Food blogging has taken me to some truly amazing places (front cover of The Wall Street journal, anyone?), but none as priceless as some of the friendships I’ve made through the process. Melinda of Kitchen-Tested has become my “lets-pig-out-at-this-restaurant” buddy, my recipe idea sounding board, my support coach (“You can do this Chanie!”) but most of all, my friend (awwwww….can I grab you a tissue Mel?). So, aside from being an amazing chef (her desserts are so impressive, she should open a bakery), Melinda is totally fearless in the kitchen. She comes up with the craziest stuff you’ve ever seen [like bagel, lox and cream cheese hamantaschen! pecan pie bacon (kosher bacon) and falafel mozzarella sticks!] but she also knows how to keep it simple with down-home-delicious-recipes [like puff pastry potato roses, classic red velvet cake and Texas-style dry rub brisket). I’m honored to have Melinda guest post for me today, and I hope you enjoy her Rosh-Hashanah inspired recipe! Welcome Mel!
Today is a great day because I get to write a recipe for Busy in Brooklyn! Hi, I’m Melinda Strauss and my blog is Kitchen-Tested.com. Ever heard of me??? Basically, you all want to be me today! Chanie is one of the coolest people I know and her masterful recipes blow me away EVERY. SINGLE. TIME. Chanie loves tahini, cookie butter, marzipan and long walks on the beach. But really, Chanie loves her family and that’s why I’m here on her blog. She recently gave birth to the most beautiful baby girl and all I can say is “Mazal Tov…now move to Long Island!!!” Oh, did I say that out loud? Seriously, my dream is for Chanie to become Busy in The Five Towns so she can live closer to me and I can babysit while she takes naps and maybe goes out for those long walks on the beach.
So about this recipe…sure, you can eat mashed potatoes or you can eat roasted potatoes but why not get a bit of both in every bite? I love this recipe because it’s a one-pan-wonder packed with crazy amounts of flavor. The potatoes are steamed in the oven then smashed, drizzled with tons of olive oil and garlic and roasted with leeks. I love how the leeks get super crunchy in the oven and act as added texture for the potatoes, which are soft in the center and crispy around the edges. The fun thing about this recipe is that you can add any of your favorite spices to the potatoes and you can even throw some fresh whole garlic in the pan. Go nuts and make these roasted smashed potatoes your own!
Roasted Smashed Potatoes with Leeks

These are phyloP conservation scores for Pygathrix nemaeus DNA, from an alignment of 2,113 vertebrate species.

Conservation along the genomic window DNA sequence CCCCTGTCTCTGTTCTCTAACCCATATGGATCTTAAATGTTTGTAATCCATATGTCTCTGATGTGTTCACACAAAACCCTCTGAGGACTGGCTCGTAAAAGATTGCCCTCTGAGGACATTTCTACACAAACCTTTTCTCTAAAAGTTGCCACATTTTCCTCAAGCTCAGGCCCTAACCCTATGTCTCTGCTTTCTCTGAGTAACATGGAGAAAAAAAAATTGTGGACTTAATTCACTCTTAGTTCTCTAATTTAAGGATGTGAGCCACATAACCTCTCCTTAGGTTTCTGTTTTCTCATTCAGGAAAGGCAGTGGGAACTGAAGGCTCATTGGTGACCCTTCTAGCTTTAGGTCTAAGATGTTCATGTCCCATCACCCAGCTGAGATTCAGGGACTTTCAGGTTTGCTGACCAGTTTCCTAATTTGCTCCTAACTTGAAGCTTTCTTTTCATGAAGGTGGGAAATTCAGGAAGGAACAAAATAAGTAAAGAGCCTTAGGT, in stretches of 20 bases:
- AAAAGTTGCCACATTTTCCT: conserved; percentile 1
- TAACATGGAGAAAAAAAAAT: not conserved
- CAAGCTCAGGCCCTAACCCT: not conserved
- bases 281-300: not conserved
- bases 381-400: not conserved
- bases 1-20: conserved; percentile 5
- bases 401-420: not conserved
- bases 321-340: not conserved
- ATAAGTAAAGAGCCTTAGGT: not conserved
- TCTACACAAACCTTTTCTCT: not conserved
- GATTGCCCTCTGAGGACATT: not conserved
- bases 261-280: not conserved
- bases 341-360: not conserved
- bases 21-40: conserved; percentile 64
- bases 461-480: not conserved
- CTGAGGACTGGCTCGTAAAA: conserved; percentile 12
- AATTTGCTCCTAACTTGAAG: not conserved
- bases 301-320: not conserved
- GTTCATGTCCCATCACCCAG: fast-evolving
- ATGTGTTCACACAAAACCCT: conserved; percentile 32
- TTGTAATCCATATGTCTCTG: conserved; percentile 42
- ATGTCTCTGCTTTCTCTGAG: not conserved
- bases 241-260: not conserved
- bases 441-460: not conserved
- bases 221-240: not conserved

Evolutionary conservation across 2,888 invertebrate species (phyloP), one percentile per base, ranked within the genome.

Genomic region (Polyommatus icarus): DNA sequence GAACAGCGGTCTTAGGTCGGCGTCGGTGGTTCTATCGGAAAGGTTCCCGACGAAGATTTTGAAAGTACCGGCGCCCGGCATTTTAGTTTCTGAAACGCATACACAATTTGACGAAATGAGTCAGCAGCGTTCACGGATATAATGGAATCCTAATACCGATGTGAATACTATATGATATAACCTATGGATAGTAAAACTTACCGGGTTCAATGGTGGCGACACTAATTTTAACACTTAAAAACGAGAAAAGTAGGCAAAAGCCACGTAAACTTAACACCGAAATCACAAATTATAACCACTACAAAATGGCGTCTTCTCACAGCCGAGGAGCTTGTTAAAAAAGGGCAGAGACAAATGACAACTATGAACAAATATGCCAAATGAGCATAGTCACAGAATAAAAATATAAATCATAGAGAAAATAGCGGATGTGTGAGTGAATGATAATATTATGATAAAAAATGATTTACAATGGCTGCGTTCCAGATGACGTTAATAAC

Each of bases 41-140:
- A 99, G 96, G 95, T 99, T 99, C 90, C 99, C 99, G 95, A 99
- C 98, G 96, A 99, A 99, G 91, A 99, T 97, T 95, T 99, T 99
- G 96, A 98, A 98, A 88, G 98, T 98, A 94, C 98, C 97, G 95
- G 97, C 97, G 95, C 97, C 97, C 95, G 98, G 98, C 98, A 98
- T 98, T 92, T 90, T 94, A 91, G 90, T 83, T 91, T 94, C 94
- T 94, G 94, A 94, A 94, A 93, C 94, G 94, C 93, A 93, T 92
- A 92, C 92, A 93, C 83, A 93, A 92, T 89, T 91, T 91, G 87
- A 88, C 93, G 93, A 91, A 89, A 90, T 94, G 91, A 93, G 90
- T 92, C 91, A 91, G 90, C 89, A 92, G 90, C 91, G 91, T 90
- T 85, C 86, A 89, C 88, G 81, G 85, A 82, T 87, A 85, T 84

1 pound baby red potatoes
1 cup water
1 large leek, only white part sliced thinly (green tops discarded)
1/4 cup olive oil
1 clove garlic, minced
salt and pepper, to taste
fresh parsley, for garnish
Preheat oven to 400 degrees F.
Place potatoes on a sheet pan, pour water in pan and cover with foil. Bake for 30 minutes, until the potatoes are fork tender. Drain any remaining water from the pan and set the potatoes aside for 10 minutes.
Stir together the olive oil and minced garlic. Add the leeks to the pan then drizzle the potatoes and leeks with 3 tablespoons of the garlic oil to coat all sides.
Space the potatoes out evenly in the pan and smash each one down with a potato smasher, the back of a heavy cup or the palm of your hand. Flatten the potatoes to around 1/2 inch thick. Don’t worry if some break apart. Each potato will smash in a unique way.
Drizzle the potatoes with the remaining oil and sprinkle with salt and pepper. Roast the potatoes and leeks for 30-40 minutes, until golden brown and crispy around the edges. Sprinkle with fresh parsley and serve.
honey mustard roasted potatoes
cream of leek soup with crispy leeks
7 thoughts on “Roasted Smashed Potatoes with Leeks”
Given that leeks are among the items we want to include on Rosh Hashanah, this sounds like a good recipe for yom tov!
That’s just what Melinda had in mind :)
There’s nothing like fresh but would these taste good reheated?
I think so! Just reheat until the potatoes are nice and crispy again!
Can you make these in advance (i.e. make them Friday and search them for Saturday lunch)?
I’m not a big fan of cold potatoes, but if you can warm them (I’m not sure what your minhag is as far as heating food on the blech or on top of a crockpot) then I would do that.